How Periodic Reviews Can Help

For the last 18 years, the Women’s Law Project in Philadelphia has conducted a yearly case review of sexual assault claims designated as unfounded and therefore not investigated. As part of that review, a cross-section of 10 to 12 experts, including lawyers and social workers, spend a few days combing through files.

“We sit down with the captain of the special victims unit and a shift supervisor and go through files we have questions about,” which is usually about a third of that year’s cases, says Carol Tracy, the Women’s Law Project’s executive director.

Sometimes the case reviewers find that a particular investigator had a tendency to conduct victim interrogations rather than interviews. Sometimes they uncover gender bias. Rape kits, Tracy explains, are one part of the case review. They also analyze, for example, whether a decision not to move forward with a case was made before the kit was processed.

These kinds of assessments are “a systems improvement project, not a ‘gotcha,’” Tracy says. “If law enforcement has confidence in their work, they’d welcome advocate review.”

Notably, Pennsylvania does not have a problem with destruction of rape kits or even with backlog.

The Joyful Heart Foundation similarly recommends that all jurisdictions conduct periodic reviews of randomly selected closed sex crimes cases. Auditors, Knecht says, should go through files page by page, asking whether the detective’s notes illustrate bias, whether the victim had an interpreter and was given a ride to the hospital, whether law enforcement kept up contact with the victim throughout the case, whether the case was closed prematurely or incorrectly, and, of course, whether the rape kit was preserved.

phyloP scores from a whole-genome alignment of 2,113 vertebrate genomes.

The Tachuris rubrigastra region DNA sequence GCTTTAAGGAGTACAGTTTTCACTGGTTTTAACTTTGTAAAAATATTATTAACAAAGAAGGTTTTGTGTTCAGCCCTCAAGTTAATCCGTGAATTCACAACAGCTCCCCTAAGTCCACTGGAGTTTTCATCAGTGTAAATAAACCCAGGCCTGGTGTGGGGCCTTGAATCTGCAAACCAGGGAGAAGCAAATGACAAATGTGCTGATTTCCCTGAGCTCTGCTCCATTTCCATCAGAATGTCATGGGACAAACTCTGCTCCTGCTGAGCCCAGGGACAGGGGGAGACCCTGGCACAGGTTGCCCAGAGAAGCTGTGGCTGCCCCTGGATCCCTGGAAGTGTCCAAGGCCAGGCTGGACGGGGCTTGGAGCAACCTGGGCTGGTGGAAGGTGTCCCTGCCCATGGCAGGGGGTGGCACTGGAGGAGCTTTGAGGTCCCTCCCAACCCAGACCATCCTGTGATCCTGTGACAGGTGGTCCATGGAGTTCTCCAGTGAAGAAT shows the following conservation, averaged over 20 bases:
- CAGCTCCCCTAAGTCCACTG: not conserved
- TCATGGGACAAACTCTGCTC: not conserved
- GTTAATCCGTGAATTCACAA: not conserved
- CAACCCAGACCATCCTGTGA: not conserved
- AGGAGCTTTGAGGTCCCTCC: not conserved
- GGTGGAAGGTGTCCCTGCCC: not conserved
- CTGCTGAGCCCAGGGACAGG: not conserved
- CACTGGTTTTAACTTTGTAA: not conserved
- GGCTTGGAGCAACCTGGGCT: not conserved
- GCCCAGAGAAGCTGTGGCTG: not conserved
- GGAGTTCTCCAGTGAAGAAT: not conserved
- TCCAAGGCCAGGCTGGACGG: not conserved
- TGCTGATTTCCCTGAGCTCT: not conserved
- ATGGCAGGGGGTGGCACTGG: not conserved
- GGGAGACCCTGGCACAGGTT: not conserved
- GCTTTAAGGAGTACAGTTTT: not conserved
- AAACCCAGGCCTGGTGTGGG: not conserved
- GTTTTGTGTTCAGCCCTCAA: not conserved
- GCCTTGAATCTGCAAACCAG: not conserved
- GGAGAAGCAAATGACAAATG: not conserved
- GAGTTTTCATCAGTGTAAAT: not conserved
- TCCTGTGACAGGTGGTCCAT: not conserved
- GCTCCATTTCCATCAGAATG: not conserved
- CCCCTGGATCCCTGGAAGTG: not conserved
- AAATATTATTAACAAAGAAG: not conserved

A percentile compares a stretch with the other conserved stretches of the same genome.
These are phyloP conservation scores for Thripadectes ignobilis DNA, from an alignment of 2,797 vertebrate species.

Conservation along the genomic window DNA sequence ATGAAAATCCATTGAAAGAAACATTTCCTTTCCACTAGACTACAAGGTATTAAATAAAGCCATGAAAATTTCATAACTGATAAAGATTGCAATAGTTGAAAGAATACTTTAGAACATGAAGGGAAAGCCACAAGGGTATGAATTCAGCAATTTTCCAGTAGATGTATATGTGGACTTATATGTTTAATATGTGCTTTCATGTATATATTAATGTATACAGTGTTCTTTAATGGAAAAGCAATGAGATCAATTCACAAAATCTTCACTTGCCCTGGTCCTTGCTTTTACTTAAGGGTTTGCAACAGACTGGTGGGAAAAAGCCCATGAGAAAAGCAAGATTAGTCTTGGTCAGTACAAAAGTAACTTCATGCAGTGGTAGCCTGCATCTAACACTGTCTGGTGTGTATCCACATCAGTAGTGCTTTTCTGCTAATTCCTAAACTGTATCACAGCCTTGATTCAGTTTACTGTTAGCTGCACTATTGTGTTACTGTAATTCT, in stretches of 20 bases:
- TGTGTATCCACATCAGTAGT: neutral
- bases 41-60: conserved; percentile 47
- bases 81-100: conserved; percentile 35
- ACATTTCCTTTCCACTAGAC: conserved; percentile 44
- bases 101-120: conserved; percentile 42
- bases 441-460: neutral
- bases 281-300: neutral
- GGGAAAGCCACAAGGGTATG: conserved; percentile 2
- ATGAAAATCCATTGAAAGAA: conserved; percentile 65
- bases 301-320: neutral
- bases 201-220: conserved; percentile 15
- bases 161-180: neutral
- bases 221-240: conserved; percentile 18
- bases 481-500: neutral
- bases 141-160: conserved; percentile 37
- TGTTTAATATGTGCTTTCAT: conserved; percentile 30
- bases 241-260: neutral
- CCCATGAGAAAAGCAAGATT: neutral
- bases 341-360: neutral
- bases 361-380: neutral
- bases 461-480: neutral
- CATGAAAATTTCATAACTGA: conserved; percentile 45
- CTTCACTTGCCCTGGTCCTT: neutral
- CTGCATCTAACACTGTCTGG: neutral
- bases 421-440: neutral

Since the CNN report, Knecht notes that the Joyful Heart Foundation has received quite a few calls from individuals and jurisdictions eager to shift to a more victim-centered approach.

Calls for Reform

Rebecca Campbell suggests a bottom-up approach to rape kit preservation policy. “While we work on advocacy regarding laws preventing the destruction of evidence, in our own jurisdictions we can establish protocol and policies,” she says. “Already there are Sexual Assault Response Teams and Multidisciplinary Teams, and we need more.”

Sexual Assault Response Teams, which typically include advocates, law enforcement officers, forensic medical examiners, forensic laboratory personnel, and prosecutors, assist survivors through the maze of community services available to them. Multidisciplinary Teams focus on overarching policies, help develop model procedures, and provide information to stakeholders and community members.

According to Bradley Campbell, state and local agencies could enact mandatory submission laws that would require that rape kits be submitted and tested within a certain number of days, require every law enforcement agency to have at least one person specifically trained in rape kit handling, and require that victims be updated about the status of their rape kit.

Kentucky, for example, enacted Senate Bill 63 after a 2015 audit revealed more than 3,000 untested sexual assault kits. The state, Campbell says, is still working to fully implement it because the crime lab remains under resourced.

Also in Kentucky, Senate Bill 97 was introduced in February 2019 and signed by the governor in late March. The new act provides that if a victim chooses not to pursue a case, a website will inform the victim where the rape kit is being stored and the date it is eligible for destruction.

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By Erin Gordon

A former lawyer, Erin Gordon is a San Francisco–based legal affairs journalist and the author of the women’s fiction novels Cheer, Heads or Tails, and Beshert.